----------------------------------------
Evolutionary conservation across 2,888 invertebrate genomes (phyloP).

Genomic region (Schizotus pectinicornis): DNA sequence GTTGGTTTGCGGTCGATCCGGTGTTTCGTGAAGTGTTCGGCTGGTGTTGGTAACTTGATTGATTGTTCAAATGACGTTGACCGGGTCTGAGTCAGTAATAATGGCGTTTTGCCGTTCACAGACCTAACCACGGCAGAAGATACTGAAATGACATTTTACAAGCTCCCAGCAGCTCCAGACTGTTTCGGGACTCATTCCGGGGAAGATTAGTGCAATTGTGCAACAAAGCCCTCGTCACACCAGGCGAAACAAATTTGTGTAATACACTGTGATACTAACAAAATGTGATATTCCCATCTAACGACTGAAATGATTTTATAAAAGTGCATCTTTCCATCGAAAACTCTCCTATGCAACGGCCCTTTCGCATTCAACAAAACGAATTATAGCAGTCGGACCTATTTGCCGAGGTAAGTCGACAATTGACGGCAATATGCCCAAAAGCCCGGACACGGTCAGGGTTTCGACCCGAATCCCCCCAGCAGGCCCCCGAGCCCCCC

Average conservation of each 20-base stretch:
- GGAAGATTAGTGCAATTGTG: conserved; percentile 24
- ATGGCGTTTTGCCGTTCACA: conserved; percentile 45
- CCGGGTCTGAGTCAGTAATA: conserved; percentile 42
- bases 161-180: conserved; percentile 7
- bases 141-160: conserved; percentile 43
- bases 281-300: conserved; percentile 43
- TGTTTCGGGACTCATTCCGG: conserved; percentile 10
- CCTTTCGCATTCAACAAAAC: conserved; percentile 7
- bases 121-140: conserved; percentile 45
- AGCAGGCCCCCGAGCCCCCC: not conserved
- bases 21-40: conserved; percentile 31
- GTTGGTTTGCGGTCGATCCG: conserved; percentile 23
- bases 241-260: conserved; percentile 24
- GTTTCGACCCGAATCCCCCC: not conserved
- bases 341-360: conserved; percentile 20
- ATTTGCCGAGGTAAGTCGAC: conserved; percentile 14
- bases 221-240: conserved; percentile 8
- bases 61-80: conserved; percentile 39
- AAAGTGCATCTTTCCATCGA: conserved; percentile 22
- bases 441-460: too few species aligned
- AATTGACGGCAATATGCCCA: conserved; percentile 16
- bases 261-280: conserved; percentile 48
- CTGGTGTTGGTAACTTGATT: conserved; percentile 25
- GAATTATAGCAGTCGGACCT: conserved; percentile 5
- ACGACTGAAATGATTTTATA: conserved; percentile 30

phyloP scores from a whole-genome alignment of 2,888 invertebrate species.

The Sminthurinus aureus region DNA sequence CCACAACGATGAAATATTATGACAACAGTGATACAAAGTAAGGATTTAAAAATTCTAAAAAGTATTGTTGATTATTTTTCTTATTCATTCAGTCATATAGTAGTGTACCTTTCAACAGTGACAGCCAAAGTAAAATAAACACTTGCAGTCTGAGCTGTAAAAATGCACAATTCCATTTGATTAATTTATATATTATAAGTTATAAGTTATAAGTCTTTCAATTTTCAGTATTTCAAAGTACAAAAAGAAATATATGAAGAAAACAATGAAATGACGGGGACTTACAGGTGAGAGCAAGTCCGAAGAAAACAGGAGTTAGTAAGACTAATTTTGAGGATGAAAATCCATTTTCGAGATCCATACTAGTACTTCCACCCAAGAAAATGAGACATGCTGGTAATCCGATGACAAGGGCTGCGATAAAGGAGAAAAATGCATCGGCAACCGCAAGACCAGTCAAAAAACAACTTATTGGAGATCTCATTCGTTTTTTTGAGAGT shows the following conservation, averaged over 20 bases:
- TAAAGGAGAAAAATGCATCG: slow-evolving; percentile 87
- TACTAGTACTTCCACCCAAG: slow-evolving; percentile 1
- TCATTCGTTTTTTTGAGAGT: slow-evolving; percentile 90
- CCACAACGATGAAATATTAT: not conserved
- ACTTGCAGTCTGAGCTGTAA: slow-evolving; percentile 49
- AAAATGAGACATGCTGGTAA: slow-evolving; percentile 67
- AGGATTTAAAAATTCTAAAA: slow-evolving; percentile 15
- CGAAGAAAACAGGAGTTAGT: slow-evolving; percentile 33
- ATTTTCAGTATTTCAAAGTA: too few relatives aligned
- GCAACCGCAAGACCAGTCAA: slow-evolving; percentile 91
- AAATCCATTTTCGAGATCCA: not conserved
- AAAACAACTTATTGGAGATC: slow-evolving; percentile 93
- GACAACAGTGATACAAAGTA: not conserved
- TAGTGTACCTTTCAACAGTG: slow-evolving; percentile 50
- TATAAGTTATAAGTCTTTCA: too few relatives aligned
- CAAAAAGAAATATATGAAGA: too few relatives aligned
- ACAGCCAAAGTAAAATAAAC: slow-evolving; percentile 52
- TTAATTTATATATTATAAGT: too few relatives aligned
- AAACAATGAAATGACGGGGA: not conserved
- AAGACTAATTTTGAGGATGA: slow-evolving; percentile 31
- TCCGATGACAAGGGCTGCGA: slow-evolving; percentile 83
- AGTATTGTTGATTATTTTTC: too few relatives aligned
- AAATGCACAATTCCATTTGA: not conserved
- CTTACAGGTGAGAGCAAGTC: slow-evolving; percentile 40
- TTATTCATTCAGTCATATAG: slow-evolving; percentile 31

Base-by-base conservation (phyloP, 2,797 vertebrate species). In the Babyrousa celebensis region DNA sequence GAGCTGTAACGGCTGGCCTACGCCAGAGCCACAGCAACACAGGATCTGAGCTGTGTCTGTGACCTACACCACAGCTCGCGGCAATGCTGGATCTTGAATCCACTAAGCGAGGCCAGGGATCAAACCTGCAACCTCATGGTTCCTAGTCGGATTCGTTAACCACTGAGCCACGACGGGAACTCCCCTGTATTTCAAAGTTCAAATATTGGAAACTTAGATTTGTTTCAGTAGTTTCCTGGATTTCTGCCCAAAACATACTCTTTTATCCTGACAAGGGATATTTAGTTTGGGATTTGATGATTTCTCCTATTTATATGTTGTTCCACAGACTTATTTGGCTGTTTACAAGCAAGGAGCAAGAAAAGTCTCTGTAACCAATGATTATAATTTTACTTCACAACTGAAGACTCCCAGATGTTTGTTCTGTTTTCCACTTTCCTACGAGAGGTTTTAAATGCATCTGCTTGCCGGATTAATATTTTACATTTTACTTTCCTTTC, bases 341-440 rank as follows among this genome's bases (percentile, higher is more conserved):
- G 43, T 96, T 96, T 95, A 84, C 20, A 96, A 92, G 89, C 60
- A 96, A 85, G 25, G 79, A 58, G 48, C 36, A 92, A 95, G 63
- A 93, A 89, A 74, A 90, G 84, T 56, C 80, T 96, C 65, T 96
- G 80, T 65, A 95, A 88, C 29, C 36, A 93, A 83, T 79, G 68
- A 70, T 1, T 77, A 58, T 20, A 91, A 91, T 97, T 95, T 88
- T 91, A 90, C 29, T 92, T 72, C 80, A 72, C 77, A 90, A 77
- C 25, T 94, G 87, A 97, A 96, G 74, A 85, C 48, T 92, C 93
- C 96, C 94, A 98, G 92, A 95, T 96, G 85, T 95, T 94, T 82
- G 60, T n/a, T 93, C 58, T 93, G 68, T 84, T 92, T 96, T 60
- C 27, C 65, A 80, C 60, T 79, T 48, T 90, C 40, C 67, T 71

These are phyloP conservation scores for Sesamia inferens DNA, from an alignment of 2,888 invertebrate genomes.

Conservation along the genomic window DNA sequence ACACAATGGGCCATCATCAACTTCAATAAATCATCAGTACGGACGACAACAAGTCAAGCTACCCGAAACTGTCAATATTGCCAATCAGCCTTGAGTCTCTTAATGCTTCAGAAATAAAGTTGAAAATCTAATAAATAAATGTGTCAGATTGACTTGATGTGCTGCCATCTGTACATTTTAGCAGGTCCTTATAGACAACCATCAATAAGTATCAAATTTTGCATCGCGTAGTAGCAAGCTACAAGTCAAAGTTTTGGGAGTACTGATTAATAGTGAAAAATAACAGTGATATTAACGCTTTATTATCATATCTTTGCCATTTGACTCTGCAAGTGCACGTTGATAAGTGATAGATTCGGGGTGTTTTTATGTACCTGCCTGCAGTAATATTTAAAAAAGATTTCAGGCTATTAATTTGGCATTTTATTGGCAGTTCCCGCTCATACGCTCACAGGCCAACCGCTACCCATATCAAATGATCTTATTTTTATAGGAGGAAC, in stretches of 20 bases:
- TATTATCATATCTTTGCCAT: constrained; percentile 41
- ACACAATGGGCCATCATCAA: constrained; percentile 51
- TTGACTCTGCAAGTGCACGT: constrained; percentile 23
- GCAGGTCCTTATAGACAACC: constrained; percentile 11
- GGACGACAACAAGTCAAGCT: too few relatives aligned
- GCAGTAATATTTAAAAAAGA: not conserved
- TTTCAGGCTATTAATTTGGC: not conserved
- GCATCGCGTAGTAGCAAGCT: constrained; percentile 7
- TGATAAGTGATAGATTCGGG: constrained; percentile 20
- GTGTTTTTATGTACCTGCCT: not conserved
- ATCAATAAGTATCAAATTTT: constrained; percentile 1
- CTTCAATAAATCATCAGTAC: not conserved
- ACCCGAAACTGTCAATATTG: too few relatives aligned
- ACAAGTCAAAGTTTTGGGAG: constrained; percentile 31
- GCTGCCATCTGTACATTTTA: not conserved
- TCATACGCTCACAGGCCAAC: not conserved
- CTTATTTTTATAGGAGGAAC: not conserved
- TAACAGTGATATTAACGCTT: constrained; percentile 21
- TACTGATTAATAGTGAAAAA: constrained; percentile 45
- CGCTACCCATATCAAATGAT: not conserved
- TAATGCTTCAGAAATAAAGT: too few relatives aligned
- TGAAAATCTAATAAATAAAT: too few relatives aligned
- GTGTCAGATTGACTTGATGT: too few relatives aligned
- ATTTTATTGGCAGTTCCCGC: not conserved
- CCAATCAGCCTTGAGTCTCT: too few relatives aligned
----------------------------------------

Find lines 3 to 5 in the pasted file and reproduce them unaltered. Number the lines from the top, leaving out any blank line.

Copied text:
Average conservation of each 20-base stretch:
- GGAAGATTAGTGCAATTGTG: conserved; percentile 24
- ATGGCGTTTTGCCGTTCACA: conserved; percentile 45